Tudor likens this complexity to the computing language of hypertext. He diagrams the layers as hypertext boxes and places these boxes at different distances to represent the different levels or relationship between contractual parties.
Three Handed Relationships in GP Practice (Tudor (1997)
Multihanded Relationships in GP Practice (Tudor (1997)
Nelly Micholt highlights the need to be aware of the varying levels of closeness and distance between the different contractual parties.
She builds on English’s work on the three-handed contract and diagrammatically outlines the different relationships between the parties to the contract.
Micholt’s work is seminal in the organisational field as it ensures clarity of role and relationship enabling the development of awareness required before, during and after setting up the contract. This awareness leads to the greater engagement of the Mindful Mode and therefore fewer games.
Complexity & Problem Definition
When contracting with organisations we need to consider what the problem is and who defines it. Each part of the structure is likely to have a different perspective on what the problem actually is.
For example, top management may see the problem as too much decentralisation as it is difficult to co-ordinate, whilst middle managers may experience the problem as too little decentralisation. Therefore, working out what the focus will be and ensuring that the contract is outcome-focused is part of the complexity of working in organisations.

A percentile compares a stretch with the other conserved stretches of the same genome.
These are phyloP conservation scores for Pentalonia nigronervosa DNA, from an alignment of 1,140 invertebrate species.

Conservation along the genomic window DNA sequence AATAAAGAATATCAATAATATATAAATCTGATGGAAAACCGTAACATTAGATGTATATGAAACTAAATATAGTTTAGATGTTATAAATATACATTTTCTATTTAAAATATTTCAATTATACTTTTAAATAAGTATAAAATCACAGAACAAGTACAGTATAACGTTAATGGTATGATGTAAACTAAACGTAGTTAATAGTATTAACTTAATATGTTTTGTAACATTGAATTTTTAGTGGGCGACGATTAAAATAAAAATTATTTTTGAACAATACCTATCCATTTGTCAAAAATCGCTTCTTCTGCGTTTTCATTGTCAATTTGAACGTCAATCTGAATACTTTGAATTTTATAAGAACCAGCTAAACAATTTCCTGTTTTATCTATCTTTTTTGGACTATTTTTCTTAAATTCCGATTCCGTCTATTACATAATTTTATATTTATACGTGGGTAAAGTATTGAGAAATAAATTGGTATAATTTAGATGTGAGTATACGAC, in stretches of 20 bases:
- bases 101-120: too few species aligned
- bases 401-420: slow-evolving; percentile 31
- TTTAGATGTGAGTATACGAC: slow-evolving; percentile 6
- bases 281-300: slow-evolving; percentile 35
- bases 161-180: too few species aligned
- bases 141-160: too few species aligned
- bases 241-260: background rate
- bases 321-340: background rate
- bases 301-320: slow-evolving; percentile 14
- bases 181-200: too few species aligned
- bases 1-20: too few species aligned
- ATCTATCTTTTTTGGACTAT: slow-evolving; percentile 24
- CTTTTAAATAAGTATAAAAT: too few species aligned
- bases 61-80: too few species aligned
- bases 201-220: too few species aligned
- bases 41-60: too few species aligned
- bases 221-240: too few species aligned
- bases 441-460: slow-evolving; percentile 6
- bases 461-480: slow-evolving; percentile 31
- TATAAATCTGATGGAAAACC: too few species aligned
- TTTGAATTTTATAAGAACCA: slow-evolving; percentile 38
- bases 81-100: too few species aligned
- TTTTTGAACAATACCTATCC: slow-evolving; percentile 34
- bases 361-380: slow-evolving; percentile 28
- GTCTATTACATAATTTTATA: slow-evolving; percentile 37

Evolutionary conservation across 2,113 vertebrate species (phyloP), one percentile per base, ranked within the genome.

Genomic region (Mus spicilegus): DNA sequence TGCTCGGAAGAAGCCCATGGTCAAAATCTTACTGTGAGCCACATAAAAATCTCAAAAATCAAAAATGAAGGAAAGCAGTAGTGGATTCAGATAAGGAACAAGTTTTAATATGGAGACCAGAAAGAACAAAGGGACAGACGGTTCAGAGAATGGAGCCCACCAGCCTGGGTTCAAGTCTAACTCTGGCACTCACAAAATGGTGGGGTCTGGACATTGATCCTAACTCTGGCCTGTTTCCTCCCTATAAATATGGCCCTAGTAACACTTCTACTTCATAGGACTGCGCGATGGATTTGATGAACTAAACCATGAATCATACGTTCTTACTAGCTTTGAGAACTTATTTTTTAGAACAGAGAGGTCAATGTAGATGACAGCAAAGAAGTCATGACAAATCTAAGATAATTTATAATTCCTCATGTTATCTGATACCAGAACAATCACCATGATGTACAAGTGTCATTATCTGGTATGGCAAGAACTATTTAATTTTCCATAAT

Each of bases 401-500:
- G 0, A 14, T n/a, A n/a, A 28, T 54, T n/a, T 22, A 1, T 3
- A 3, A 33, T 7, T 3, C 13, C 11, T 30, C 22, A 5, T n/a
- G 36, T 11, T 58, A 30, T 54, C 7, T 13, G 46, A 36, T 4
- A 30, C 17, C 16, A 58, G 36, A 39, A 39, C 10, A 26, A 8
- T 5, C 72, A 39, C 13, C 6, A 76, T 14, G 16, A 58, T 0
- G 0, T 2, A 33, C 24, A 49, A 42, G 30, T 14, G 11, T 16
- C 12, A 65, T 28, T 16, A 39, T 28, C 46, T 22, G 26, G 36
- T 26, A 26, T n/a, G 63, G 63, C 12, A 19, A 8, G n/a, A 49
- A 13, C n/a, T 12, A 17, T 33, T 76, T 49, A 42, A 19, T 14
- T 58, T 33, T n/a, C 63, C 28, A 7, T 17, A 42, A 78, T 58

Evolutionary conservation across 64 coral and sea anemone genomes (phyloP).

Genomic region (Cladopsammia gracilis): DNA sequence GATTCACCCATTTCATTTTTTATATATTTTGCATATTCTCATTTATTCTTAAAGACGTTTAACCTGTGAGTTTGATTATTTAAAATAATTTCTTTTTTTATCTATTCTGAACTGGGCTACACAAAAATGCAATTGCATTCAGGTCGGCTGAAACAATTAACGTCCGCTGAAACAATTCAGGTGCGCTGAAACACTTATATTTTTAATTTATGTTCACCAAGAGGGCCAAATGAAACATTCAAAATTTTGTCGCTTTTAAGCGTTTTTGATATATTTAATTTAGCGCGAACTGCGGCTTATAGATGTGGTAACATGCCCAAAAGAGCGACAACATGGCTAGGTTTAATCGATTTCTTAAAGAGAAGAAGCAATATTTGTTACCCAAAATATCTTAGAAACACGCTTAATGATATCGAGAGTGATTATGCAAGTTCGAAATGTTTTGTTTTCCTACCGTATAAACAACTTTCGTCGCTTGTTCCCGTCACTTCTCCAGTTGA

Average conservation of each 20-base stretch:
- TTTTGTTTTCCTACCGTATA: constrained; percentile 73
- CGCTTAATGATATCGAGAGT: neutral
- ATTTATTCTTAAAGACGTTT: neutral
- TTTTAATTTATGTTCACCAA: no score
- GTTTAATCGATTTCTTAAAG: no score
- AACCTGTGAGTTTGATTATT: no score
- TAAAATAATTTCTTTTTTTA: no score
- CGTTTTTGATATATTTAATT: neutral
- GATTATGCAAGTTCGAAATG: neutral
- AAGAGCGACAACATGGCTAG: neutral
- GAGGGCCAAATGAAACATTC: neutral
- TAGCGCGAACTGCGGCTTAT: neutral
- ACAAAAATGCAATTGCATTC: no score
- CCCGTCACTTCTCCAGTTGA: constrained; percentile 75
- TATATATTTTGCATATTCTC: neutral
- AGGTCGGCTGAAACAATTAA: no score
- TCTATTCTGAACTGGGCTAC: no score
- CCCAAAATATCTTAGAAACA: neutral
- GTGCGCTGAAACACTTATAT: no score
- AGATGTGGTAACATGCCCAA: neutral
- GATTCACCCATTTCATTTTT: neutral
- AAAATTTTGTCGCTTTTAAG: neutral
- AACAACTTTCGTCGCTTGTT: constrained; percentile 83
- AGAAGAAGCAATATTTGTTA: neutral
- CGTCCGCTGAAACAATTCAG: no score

This complexity is very apparent when undertaking coaching and mentoring. The traditional intra-organisational mentoring schemes, where the more experienced employees acted as mentors and role-models for newer recruits highlights a range of different aspects of contracting.
The more traditional mentoring role involved the psychological contract or obligation on the mentor. The mentor would be expected to 'groom' the new recruit in the ways of the organisation. This was, and sometimes still is, a hampering process for the organisation, and the mentors may not be challenging of organisational processes and systems. In contrast, the use of external coaches who are clear of any affiliations to the organisation can assist the coachee in their professional development, from which the organisation will inevitably benefit. They are also more likely to think “outside the box”, enabling greater flexibility and creativity.
One of the greatest difficulties for those working as consultants in organisations is the tension between being an outsider working within a system and the need for a secure base. Poelje, (1994), discusses the consultant’s need for affiliation and autonomy as well as the need for distance and objectivity. The ability to manage this process relies on the development of a secure base within oneself.
References and Further Reading
Berne, E. (1961). Transactional Analysis in Psychotherapy, New York.
Berne, E. (1966). Principles of Group Treatment, Grove Press.
English, F. (1975). The Three-Cornered Contract, TAJ, 5:4.
James, M. and Jongeward, D. (1985). Born to Win, Addison Wesley.
Lankton, S.R., Lankton C.H., and Brown, M. (1981). Psychological Level Communication in Transactional Analysis, TAJ 11:4.
Makin, P., Cooper, C. and Cox, C. (1996). Organisations and the Psychological Contract, BPS Books.
Micholt, N. (1992). Psychological Distance and Group Interventions, TAJ 22:4.
Mountain, A., and Davidson, C. (2011). Working Together, Organizational Transactional Analysis and Business Performance, Gower.
Poelje, V. S. (1994). 'Contracting for Organisational Change', in Transactional Analysis in Organizations, First Vol of selected articles 1974–1994, eds. Poelje and Steinert, ITAA.
Sandler, D. H. (2003). You Can’t Teach A Kid to Ride a Bike at a Seminar, Bay Head Publishing.
Sandler Training Professional Development Program Folder.
Steiner, C. (1974). Scripts People Live, Bantam Books.
Tudor, K. (1997). Contracts in Counselling, ed. Sills C, Sage.